Making a pieced quilt was not common before 1840 when the manufacture of textiles moved to being factory based. Ordinary women no longer had to spend hours a day spinning. At last women could find the time to be more creative including the sewing of quilts.
Today we take it for granted that we can easily find quilt patterns in books, magazines and even online. Although a few patterns were published in early America and more by the late 1800s women of the 19th and the early 20th centuries had another way to share and remember favorite block patterns.
When stacks of blocks are found at an estate sale or in the attic of an old house we tend to think they were pieced to be sewn together into a sampler quilt. This wasn't always the case. These blocks might have been made up as a way to remember quilt block patterns that friends have shared. Sometimes the blocks in such a collection appear to have been quickly dashed together to just give the woman an idea of how the pattern went. Others were more carefully stitched.
These sets of pattern blocks ranged from just a few blocks to dozens of them. Collections of these cloth patterns have been found bundled together with string, stored in a box or even connected with a thread through them as if they were a book or album. A few women carefully labeled each block with its name and credit to the friend who shared it. Many were left without documentation. Then, like now, women tended to think of history as something from long ago without realizing what they did would become a part of a future history.
Sometimes these blocks were sewn together in what we now call a pattern quilt because it is made up of blocks originally made to be used as patterns. Occasionally these might have been sewn together during the lifetime of the quilter who had made the blocks but often they were sewn together years later. The pictured quilt contains fabric and blocks dating from 1842 - 1940s. Thanks to quilt historian, Karen Alexander, for permission to include this fascinating quilt on this page. If you wish to reproduce this picture for any purpose be sure to first ask Karen Alexander by writing to KareQuilt@aol.com. This quilt is a great example of blocks used for pieced patchwork quilts.
Imagine you are a farm wife isolated by both distance and long hours of work. What could be more fun than to visit a neighbor and look over her collection of sample blocks? The blocks might inspire a chat about the quilts already made or plans for future quilting. Some neighborly gossip might be triggered by the fabric or blocks.
How exciting it would be if one of the blocks was a brand new pattern. Perhaps it was designed by the maker or a pattern that had just become the rage in the city, sketched in a letter by a relative from the east. Even after published patterns were commonly available sharing patterns neighbor to neighbor and grandmother to granddaughter continued.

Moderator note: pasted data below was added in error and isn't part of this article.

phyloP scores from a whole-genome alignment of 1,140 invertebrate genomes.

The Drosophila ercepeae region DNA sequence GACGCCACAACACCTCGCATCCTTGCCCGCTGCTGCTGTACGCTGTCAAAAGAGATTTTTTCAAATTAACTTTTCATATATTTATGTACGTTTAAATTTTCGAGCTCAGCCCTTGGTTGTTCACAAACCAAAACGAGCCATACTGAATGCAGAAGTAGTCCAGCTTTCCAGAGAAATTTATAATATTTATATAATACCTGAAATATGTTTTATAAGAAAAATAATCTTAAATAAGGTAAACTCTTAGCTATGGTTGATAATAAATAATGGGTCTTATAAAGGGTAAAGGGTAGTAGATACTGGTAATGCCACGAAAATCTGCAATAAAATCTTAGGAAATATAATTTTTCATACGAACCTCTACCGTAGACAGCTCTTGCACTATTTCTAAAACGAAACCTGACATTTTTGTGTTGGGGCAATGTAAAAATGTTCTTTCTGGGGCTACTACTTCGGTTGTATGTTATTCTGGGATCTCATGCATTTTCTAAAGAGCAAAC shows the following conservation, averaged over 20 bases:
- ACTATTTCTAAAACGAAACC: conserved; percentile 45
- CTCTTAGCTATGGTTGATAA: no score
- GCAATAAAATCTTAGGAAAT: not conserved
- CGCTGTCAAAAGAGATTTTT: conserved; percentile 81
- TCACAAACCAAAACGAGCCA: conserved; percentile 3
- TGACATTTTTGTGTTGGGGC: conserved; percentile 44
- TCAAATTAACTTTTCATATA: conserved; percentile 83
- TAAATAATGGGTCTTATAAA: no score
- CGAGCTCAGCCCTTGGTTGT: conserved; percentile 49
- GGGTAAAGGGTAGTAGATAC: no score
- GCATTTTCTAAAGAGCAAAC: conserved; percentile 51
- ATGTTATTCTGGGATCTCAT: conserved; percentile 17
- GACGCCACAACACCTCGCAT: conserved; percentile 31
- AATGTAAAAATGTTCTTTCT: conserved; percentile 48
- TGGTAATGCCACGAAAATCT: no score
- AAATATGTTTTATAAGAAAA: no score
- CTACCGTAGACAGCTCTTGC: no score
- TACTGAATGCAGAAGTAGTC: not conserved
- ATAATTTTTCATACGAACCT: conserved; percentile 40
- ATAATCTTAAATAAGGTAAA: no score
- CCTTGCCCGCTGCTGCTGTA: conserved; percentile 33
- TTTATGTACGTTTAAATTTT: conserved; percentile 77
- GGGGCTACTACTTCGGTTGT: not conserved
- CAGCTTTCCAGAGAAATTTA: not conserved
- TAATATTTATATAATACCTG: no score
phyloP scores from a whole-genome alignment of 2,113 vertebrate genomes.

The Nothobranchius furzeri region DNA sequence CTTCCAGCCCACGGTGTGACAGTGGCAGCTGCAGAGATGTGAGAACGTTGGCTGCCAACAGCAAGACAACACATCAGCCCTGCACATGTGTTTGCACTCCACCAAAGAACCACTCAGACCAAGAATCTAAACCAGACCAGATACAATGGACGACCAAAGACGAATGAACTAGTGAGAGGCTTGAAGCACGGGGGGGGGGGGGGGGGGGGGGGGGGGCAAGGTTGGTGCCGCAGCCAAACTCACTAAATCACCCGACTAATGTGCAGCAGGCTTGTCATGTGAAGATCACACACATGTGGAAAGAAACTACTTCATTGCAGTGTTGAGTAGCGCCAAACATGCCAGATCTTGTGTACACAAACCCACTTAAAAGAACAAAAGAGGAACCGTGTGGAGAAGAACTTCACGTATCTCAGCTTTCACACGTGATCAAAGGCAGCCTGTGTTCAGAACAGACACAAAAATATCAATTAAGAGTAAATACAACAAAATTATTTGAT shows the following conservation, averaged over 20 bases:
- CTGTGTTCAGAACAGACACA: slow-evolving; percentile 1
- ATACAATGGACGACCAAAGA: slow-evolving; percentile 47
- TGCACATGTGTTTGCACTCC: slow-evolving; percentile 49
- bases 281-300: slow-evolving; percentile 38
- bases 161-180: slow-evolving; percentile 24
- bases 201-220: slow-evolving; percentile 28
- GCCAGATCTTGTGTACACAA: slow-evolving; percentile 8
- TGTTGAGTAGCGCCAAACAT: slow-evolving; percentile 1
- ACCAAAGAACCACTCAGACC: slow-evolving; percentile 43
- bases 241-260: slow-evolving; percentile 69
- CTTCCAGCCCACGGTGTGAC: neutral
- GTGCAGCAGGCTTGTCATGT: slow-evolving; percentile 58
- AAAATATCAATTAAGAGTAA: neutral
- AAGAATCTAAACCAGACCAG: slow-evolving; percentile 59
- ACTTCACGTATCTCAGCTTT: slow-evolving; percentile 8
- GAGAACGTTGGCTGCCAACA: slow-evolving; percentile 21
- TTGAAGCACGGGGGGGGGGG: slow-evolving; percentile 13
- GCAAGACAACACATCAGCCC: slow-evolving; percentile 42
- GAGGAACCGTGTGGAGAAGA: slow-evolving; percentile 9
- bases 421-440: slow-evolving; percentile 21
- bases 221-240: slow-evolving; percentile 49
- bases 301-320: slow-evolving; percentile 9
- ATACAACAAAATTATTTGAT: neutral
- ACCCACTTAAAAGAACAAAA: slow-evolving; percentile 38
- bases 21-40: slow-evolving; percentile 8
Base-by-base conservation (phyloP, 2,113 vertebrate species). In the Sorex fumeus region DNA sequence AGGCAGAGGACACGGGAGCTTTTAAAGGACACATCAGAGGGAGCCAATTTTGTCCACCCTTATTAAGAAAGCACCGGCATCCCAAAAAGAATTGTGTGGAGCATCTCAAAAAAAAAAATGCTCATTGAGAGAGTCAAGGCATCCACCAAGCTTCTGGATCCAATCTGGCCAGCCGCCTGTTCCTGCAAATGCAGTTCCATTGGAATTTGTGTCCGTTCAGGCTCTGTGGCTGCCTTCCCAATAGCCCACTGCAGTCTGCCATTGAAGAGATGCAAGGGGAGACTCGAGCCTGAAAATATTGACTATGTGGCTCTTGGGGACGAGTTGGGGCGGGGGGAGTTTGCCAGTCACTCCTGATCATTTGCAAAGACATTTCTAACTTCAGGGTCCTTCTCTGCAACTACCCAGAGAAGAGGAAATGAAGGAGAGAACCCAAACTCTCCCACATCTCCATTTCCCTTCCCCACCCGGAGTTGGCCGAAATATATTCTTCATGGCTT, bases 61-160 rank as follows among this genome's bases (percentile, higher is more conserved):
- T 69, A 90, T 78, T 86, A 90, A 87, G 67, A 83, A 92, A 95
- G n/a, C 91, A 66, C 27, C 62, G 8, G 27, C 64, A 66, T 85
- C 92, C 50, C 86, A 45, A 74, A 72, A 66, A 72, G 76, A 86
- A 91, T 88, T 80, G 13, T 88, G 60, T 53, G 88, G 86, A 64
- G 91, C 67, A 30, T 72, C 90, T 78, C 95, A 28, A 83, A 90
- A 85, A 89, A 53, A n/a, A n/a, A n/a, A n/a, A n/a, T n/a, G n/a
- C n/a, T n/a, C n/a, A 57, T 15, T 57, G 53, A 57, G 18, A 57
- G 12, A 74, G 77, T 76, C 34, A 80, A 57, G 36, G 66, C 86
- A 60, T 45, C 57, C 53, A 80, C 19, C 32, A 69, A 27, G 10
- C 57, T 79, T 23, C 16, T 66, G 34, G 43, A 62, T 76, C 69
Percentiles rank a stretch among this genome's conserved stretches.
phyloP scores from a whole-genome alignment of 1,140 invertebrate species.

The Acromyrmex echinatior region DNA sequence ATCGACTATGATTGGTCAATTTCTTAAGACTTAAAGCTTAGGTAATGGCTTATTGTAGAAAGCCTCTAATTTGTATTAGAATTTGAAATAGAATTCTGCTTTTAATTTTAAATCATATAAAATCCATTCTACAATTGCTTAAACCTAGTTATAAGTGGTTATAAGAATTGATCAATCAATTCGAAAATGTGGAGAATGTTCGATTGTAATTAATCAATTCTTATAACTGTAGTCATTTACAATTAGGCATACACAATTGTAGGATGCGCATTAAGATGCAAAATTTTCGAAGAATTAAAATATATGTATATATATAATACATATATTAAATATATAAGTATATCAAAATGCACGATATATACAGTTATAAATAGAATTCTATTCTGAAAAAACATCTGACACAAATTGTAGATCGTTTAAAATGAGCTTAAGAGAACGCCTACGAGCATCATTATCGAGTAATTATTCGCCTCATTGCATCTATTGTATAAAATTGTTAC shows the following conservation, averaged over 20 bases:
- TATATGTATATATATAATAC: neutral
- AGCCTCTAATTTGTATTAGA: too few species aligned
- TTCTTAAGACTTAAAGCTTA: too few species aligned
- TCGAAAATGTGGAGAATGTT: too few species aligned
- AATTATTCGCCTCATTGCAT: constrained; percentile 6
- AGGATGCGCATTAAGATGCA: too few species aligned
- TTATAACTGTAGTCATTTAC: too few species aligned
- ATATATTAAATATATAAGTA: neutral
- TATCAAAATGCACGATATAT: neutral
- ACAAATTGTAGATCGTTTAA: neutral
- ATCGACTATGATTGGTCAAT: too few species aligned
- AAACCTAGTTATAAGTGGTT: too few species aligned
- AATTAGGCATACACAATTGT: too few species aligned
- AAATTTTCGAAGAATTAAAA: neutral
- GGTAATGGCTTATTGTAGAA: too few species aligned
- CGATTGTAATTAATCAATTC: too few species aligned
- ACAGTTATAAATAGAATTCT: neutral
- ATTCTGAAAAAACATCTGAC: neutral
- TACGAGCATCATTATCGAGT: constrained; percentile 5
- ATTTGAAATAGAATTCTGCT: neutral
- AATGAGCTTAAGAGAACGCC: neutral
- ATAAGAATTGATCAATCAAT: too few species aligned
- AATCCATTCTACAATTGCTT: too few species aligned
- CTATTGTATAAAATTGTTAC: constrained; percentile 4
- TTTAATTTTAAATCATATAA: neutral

A few quilt patterns were published in magazines as early as 1835 but they became more common by the mid 19th century. Magazines including Godey's Lady's Book attempted to interest women in the more refined English patchwork and recommended the use of silk. Apparently this only influenced a few quilters as most American women preferred the same designs for pieced quilts that their friends and relatives used.
Magazines could even convey political leanings as did Peterson's magazine when it published a stars and stripes pattern. The inclusion of stars for all the states in a quilt pattern published at the beginning of the Civil War indicated definite Union sentiments.
It was not until the late 1800s that those familiar patterns American women loved most began to appear in print. Farm magazines discovered that printing quilt patterns was a great attraction to woman readers. Other magazines soon followed. Even newspapers got on the bandwagon and published quilt block patterns.
By 1890 catalogue sales included quilt patterns. If a woman ordered her yard goods from Sears or Wards she could purchase any of 800 designs for just a dime. Another catalogue source was "Diagrams of a Quilt, Sofa and Pincushion Patterns" published by Ladies Art. The tradition of women sharing sample blocks made of fabric with other women took a new twist. Ladies Art offered full sized blocks in either calico or silk to be used as patterns. The price ranged from one to three dollars.
By the beginning of the 1900s magazines went a step beyond publishing patterns. Some had a column where readers could share favorite patterns and even new ones they had designed. Many offered mail order patterns for both pieced quilts and appliqué as well.
Quilters were no longer restricted to only quilt patterns known in their region. From bustling city to lonely farmhouse women could be making the same quilt.
"Quiltmaking in America: Beyond the Myths" by Laurel Horton (Editor)
Especially the article, "Quilt Blocks - Or Quilt Patterns" by Wilene Smith (pp 30 - 39)
The best book to help you identify pieced quilts is "Encyclopedia of Pieced Quilt Patterns".